While there's not much traveling happening, I'm taking this as a chance to fine tune my travel wardrobe even more. There's always room for improvement or there are items that need replacing.
So join me on my personal experience of what I'm sorting out.
I need the perfect travel dress.
I'm on a search for the perfect travel dress. I'm researching merino dresses that look good on shorter woman. But I'm not excluding a dress that's in a light fabric, that's quick drying.
Any dress I get needs to be able to be layered under and over to maximize it's use for both warm and cool climates.
My issue is that by the time I click onto something being cool and fashionable, the trend may well be on the way out! So therefore it needs to have a classic but cool level to it.
I also know what I'm not after - anything flash or overly glamorous! I know what I feel comfortable in. I generally don't find myself in locations that require a cocktail dress.
Even in Positano on the Amalfi Coast (glamour +++), as I finished the Path of the Gods walk, I walked through the streets in my hiking gear. There were all sorts of people there. Yes, some were dressed up in high fashion, but most were holiday makers, relaxing and just enjoying the moment.
I do have my two silk dresses which do look lovely and will cover most occasions, but they are delicate and I'd hate to ruin them. If I go on a cruise, or something like that - I'll definitely pack them then.
In the meantime the search continues...
I love my silk dress but I want something a bit more robust for travel.
My trail shoes need replacing.
I have previously travelled with hiking shoes that certainly lasted the distance. But I wanted to try something lighter and less rigid. I don't have any ankle issues so I don't require ankle support. And my hiking isn't top level hiking, more like day walks along well-maintained tracks. My hiking shoes have always been around 600 grams in weight.
So about a year ago I bought a pair of trail shoes. They are lighter and slightly more collapsible in a bag than my hiking shoes which weigh 500 grams. I was planning on walking the Camino de Santiago in May this year (and we know what happened at that point!). The shoes were great. Light on my feet and very comfortable for long walking days.
But they started to wear out inside the shoe at the back and on a long day hike in New Zealand, I got blisters. I was really surprised since I'd been wearing these for such a long time and really walked some miles in them. So now it was time to buy another pair of shoes. More of the same of something different?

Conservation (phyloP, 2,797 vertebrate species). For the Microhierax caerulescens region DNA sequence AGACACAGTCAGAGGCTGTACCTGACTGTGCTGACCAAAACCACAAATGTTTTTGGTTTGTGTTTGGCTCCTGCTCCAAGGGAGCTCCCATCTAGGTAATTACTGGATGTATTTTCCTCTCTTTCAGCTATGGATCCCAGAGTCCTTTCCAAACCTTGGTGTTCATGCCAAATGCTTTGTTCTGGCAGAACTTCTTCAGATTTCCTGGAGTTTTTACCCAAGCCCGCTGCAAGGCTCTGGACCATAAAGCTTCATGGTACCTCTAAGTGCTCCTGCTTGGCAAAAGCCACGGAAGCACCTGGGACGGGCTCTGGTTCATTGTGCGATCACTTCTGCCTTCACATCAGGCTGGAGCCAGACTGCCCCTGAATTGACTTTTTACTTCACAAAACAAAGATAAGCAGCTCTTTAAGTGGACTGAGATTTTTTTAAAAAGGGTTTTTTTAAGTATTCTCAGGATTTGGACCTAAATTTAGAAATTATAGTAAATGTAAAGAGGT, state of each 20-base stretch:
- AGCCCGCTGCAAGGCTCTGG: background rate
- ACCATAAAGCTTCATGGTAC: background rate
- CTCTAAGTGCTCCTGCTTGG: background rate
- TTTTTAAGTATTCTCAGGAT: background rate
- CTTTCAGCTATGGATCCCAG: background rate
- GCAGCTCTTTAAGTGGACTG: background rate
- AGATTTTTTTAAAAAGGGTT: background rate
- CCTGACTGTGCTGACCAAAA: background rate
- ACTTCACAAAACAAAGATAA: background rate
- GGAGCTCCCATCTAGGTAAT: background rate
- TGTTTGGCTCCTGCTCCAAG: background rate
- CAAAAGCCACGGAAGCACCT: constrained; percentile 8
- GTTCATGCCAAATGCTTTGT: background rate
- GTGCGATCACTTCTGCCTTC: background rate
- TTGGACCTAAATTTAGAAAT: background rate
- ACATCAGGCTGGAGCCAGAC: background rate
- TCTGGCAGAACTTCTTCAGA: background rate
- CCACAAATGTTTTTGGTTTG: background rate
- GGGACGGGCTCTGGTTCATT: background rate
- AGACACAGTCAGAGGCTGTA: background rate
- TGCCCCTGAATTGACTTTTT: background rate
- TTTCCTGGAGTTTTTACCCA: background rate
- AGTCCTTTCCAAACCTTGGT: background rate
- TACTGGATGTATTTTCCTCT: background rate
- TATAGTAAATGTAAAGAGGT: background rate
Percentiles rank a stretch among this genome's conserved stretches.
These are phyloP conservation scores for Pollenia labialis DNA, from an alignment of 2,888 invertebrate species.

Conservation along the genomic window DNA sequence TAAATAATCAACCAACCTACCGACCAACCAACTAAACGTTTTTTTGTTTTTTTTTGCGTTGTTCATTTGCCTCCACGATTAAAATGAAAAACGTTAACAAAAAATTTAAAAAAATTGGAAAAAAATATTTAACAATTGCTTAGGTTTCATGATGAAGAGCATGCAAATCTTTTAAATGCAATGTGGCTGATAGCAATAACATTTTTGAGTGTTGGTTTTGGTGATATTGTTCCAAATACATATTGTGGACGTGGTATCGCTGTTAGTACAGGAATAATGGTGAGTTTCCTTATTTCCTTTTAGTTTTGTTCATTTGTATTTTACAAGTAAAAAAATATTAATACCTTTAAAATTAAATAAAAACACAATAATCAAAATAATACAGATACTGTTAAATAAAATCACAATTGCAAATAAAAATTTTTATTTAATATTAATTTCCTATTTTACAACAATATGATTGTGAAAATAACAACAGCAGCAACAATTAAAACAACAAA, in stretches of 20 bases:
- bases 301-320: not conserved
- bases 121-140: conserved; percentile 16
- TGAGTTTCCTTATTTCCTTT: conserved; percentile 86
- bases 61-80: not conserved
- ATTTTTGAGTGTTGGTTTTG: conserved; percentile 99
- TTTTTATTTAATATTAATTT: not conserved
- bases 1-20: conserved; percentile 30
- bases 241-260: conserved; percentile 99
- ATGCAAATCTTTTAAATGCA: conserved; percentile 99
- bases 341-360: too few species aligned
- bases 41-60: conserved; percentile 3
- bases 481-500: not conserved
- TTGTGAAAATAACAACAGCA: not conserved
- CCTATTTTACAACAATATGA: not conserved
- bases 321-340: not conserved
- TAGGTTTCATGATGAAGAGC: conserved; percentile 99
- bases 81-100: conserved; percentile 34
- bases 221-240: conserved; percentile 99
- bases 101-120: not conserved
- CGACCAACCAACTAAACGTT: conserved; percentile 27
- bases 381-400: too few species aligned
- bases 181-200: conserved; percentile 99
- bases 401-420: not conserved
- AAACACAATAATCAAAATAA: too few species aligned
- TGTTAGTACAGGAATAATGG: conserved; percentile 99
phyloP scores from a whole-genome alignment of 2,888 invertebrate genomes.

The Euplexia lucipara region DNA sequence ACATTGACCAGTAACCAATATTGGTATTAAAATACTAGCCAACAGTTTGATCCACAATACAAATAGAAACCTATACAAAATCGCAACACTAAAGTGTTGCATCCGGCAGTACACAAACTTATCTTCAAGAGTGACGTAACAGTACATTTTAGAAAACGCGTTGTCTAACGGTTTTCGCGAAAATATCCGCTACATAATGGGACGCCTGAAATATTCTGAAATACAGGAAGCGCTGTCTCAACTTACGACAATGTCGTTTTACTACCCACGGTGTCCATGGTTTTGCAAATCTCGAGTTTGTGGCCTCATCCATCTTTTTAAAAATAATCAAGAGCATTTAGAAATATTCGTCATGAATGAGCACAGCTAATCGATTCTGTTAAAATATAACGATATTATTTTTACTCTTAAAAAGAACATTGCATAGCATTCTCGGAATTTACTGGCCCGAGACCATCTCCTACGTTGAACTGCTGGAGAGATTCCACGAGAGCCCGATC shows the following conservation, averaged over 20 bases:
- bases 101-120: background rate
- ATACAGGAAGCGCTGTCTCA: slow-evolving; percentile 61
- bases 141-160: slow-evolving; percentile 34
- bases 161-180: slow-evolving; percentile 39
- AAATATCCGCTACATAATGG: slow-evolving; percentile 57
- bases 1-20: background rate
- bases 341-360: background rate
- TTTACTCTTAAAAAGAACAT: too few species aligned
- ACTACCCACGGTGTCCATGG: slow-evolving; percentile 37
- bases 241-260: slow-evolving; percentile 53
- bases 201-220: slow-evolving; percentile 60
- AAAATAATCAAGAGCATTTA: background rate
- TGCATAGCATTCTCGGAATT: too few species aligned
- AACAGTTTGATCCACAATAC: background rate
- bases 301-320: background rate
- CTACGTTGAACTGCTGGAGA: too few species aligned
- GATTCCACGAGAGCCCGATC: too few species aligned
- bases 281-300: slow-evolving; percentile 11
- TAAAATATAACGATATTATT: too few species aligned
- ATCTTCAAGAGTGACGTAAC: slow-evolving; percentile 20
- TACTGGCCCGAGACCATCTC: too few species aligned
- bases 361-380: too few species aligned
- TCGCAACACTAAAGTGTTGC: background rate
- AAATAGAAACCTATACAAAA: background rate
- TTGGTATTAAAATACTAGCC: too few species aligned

After much consideration and debate I bought a pair of VivoBarefoot shoes. (I am NOT SPONSORED by this company - I just say what I like and use.)
They take some getting used to but I'm really enjoying wearing them on trails where I really feel like me whole foot is working. They are even lighter than the trail shoes weighing in at 440 grams. They'll be great for travel, although when I get to the Camino I'll probably go back to trail shoes since I'll be walking long distances.
I also love that they collapse down really well. They've got a trail tread on the sole of the shoe, so are very non-slip. These shoes work for me, but I don't need arch supports.
My travel shoes need to be light, comfortable and not take up too much room. My latest purchase (the black VivoBarefoot) tick lots of boxes for me and how I travel.
Deciding on bottom layers for my light travel wardrobe.
When I only allow three pairs of trousers, shorts or leggings in my packing I have to be very selective.
- In Croatia and Italy in spring, I took long hiking pants, shorts and jeans.
- In China in spring, I took hiking pants, merino leggings and linen capri trousers.
- In the Australian Outback in the dry season, I took hiking pants, shorts and a merino skirt.
- In New York in winter, I took a pair of merino pants, merino leggings and a pair of slouchy bamboo pants.
As you can see I mix things up depending on the season and what I'm doing. I've been using this non-travel time to play around with combinations and plan ahead.
There are so many options!!
My linen pants layered up well for extra warmth in China.
Updating a first aid kit for traveling light.
This non-travel time is a great time to go through your first aid kit.
My first aid kit has pain medication, antihistamines (I get hayfever), anti-diarrhea medication, plasters for blisters and cuts, and a small range of dressings for wounds. I also carry some rehydration tablets for flights and if I get sick.
Many of these items I hardly use, so I went through them to check they hadn't expired. The ones that were near expiring I put into our family first aid kit so they get used. And I've now got a list of items in the kit that I need to replace.
There's no point in buying them now as I may not be traveling internationally for a couple of years - they could expire in that time. But the list is ready and the kit will be easily restocked when the time comes.
It's time to check expiry dates in your First Aid Kit.
Right now we have lots of time to plan.
What better time to plan than now.
Before my first trip, I spent hours - a lot of hours - planning.
I weighed everything. I had a spreadsheet of my items. I looked at different combinations or clothing. I mulled over whether my first aid kit was enough to get me through most situations. I compared rain ponchos. I even practised drying times of different clothes so that I would know what I could dry overnight (merino) or what needed a day in the sun (jeans).
If you need a place to start, head to my homepage. At the top is a link you can sign up to my newsletter and get my packing list guide for free.
Our travel may well be very limited at the moment. Why not use this time to plan for a lighter trip next time?
Happy travel planning,